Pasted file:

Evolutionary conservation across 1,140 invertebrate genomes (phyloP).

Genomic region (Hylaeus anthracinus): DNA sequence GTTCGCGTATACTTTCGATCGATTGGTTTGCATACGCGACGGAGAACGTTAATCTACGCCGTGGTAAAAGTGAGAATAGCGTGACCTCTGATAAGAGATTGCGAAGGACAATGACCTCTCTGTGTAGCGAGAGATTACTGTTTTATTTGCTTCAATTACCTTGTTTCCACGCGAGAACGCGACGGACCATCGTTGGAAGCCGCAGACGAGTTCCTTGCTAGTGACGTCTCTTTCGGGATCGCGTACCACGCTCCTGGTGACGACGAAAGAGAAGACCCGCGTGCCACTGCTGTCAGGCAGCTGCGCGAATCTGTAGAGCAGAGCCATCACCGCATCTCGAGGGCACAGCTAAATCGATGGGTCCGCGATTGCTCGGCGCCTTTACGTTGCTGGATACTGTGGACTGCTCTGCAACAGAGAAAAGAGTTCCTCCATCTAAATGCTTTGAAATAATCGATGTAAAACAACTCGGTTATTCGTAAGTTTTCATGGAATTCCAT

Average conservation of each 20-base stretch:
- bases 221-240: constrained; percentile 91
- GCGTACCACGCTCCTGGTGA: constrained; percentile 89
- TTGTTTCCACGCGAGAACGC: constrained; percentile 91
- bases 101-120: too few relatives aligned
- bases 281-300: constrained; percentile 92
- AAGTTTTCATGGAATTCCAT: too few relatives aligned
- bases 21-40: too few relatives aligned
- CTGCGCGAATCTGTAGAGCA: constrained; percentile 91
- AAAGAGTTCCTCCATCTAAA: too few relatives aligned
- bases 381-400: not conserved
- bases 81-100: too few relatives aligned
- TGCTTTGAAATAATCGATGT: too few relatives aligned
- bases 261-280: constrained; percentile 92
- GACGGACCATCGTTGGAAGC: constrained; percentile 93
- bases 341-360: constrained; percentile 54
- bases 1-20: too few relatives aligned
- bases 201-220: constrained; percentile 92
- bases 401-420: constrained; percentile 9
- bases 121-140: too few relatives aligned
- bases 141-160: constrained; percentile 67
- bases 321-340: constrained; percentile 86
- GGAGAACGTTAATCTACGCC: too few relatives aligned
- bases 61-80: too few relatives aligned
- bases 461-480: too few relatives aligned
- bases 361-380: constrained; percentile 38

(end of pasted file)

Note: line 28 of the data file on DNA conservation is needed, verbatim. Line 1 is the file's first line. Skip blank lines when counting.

- bases 361-380: constrained; percentile 38